Lennox Lewis is peaking. At 34 years of age and well into
his second reign
as heavyweight champion of the world, the man now dubbed "The
Tower and Power of London" is fighting as well as he ever
has. Chalk it up to confidence.
Facing Frans Botha only eleven weeks after destroying former heir
apparent Michael Grant in two rounds, Lennox Lewis bounced to the
ring exuding relaxation. As the reggae strains of Bob Marley
filled an arena in his hometown of East London, Lewis dispatched
with the cold aggressive stare he has frequently worn into the
boxing ring. His opponent, rugged journeyman Frans Botha,
was expected to stick around awhile. He didn't.
Lewis coolly began the fight by thrusting his jab into Botha's
face. A second jab was followed by a big overhand right than
landed on Botha's temple and brought a roar from the crowd.
Botha began his retreat. Circling left, Botha moved away
from Lewis, who cautiously continued with the jab. With a
minute to go in the opening round, Lewis again landed the overhand
right, this time to side of the White Buffalo's head.
Moments later another right slammed into Botha's face and buckled
his knees. Stepping back on his heels, a stunned Botha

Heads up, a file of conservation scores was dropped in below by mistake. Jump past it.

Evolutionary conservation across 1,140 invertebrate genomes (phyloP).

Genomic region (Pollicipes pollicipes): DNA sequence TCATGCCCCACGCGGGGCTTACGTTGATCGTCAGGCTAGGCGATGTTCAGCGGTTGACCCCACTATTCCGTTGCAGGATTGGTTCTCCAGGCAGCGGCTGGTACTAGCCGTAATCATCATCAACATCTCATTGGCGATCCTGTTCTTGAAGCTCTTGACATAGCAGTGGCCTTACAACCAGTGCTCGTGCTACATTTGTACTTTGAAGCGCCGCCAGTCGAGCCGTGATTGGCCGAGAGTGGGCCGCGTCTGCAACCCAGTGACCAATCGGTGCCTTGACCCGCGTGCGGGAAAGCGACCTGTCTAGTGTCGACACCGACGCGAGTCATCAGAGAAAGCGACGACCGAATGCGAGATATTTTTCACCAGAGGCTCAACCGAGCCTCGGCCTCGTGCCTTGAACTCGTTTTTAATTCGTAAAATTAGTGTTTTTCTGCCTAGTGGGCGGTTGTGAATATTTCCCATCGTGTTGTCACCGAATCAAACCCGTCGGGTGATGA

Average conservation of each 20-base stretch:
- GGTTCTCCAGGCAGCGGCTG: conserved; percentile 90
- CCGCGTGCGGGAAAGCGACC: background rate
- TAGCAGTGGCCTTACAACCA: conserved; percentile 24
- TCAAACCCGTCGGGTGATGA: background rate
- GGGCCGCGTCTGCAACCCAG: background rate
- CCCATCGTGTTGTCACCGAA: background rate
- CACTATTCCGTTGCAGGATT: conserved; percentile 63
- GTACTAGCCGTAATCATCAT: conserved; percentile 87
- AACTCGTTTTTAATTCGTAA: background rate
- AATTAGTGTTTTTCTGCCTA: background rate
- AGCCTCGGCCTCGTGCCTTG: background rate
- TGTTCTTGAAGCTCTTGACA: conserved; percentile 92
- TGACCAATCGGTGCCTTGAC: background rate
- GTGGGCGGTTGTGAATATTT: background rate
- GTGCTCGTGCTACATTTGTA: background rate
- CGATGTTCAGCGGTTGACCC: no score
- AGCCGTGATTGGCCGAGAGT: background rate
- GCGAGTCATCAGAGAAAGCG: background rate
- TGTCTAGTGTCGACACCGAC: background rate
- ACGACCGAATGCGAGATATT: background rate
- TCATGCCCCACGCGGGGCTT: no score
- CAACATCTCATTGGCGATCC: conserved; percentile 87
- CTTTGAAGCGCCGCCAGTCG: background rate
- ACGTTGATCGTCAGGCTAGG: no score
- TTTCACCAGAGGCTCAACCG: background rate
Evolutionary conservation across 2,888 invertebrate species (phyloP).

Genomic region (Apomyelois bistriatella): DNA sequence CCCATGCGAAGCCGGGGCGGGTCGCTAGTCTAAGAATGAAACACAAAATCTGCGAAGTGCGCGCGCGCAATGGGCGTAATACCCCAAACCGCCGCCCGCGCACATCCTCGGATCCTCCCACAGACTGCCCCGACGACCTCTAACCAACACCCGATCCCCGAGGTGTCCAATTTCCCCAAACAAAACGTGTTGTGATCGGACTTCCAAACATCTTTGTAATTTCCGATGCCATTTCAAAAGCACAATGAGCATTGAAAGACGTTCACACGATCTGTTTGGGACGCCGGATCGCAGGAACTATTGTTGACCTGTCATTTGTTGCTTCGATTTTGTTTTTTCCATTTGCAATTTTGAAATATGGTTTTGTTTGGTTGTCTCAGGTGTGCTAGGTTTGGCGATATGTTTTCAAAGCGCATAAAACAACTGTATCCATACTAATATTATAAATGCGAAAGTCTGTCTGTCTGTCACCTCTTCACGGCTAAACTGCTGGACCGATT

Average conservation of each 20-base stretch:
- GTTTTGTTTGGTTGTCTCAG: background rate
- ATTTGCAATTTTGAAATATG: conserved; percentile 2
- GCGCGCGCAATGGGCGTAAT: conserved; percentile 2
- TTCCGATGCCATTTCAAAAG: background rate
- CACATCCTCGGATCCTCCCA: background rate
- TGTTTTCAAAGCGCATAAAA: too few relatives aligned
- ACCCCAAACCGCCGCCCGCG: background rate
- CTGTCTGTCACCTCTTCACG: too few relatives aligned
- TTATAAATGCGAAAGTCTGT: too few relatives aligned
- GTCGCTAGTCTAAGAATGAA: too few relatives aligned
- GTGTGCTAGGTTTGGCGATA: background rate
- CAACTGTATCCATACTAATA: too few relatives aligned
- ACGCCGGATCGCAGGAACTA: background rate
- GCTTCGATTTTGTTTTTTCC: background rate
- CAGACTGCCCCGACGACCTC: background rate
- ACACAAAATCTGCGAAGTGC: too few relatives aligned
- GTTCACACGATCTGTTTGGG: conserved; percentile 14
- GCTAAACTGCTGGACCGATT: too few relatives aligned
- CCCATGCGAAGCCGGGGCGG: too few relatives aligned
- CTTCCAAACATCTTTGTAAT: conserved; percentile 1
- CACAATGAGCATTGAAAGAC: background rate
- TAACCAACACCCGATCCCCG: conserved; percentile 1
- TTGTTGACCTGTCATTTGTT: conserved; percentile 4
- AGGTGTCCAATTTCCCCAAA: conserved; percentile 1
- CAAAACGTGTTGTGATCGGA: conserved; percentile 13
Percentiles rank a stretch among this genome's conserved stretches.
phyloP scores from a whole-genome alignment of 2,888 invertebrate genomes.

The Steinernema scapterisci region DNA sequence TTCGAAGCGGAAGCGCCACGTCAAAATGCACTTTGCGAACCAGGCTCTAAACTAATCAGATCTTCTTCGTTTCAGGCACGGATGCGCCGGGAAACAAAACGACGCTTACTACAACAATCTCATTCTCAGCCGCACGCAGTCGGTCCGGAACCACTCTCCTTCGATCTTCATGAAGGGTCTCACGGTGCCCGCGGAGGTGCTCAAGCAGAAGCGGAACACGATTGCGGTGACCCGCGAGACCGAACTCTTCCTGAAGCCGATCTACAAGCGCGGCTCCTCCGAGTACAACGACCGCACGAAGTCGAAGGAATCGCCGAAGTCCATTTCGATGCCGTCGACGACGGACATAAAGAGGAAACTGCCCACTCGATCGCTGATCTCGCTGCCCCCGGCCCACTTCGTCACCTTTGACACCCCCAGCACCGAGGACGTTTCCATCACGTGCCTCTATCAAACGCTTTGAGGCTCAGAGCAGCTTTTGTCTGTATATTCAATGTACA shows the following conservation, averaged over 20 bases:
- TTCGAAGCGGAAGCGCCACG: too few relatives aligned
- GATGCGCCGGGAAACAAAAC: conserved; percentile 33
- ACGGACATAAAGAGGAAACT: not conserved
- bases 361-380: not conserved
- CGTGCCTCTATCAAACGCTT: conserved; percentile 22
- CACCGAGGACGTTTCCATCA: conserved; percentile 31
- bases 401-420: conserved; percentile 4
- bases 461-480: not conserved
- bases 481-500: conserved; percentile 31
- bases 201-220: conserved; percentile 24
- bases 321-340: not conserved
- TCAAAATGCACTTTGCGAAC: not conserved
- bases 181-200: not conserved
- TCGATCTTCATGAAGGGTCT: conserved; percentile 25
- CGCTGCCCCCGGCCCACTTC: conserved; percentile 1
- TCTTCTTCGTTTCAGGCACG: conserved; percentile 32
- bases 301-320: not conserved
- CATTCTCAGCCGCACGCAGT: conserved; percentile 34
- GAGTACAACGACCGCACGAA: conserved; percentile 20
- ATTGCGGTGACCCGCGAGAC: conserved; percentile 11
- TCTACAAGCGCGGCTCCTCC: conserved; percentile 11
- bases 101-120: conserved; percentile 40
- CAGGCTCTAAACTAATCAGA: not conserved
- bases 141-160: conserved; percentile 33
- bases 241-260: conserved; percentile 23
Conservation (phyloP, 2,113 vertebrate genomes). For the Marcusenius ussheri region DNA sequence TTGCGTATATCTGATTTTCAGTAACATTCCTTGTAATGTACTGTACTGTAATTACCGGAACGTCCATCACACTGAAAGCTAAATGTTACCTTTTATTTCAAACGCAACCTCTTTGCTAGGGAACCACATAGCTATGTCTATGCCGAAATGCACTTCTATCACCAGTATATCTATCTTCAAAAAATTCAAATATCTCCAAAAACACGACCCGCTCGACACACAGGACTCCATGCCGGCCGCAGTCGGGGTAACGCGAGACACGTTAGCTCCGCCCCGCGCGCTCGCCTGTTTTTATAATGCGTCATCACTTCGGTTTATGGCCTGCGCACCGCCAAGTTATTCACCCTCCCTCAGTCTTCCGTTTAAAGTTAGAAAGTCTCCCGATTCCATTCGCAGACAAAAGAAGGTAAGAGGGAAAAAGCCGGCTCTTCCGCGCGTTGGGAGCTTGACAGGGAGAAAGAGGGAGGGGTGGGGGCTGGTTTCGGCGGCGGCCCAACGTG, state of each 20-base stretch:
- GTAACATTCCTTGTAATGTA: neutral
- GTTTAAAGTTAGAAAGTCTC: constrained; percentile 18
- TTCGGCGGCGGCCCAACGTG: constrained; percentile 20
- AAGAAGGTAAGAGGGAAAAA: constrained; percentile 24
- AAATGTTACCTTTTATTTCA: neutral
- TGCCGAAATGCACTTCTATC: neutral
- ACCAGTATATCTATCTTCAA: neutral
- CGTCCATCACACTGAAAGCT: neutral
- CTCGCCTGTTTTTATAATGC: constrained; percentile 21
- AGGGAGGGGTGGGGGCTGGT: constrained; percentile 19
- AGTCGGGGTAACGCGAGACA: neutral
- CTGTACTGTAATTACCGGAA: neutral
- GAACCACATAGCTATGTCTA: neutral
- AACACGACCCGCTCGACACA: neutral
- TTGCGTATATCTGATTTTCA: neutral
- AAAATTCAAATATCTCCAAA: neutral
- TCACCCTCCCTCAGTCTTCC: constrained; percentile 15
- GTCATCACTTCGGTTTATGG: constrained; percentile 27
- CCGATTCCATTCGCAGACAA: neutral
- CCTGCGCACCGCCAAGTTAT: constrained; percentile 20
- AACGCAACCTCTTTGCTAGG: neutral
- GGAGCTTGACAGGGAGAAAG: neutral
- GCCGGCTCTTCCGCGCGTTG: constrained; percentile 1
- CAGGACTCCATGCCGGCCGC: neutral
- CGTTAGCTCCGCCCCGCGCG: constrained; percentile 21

survived the round.
Despite pleas from trainer Abel Sanchez to not circle left, Botha
began the second round doing just that. On his toes and
working to stay farther away from Lewis, Botha got on his bike
while he contemplated a strategy to stop Lewis' steady and
measured aggression. Lewis used improved footwork to escape
without Lewis even throwing a punch. For two full minutes,
absolutely nothing happened. Botha looked to counter Lewis'
long punches and Lewis didn't throw any to give him the chance.
But then, in the blink of an eye, it was over.
Lewis finally committed to a combination and the devastation was
awesome. A heavy jab missed, but a overhand right with full
leverage came crashing behind it to the side of Botha's head.
Botha crumbled in place, and was just beginning to fall forward on
his face when a follow-up Lewis left hook smashed Botha flush in
the kisser. The force of that left hook reversed Botha's
momentum and instead of falling forward, he was now raised back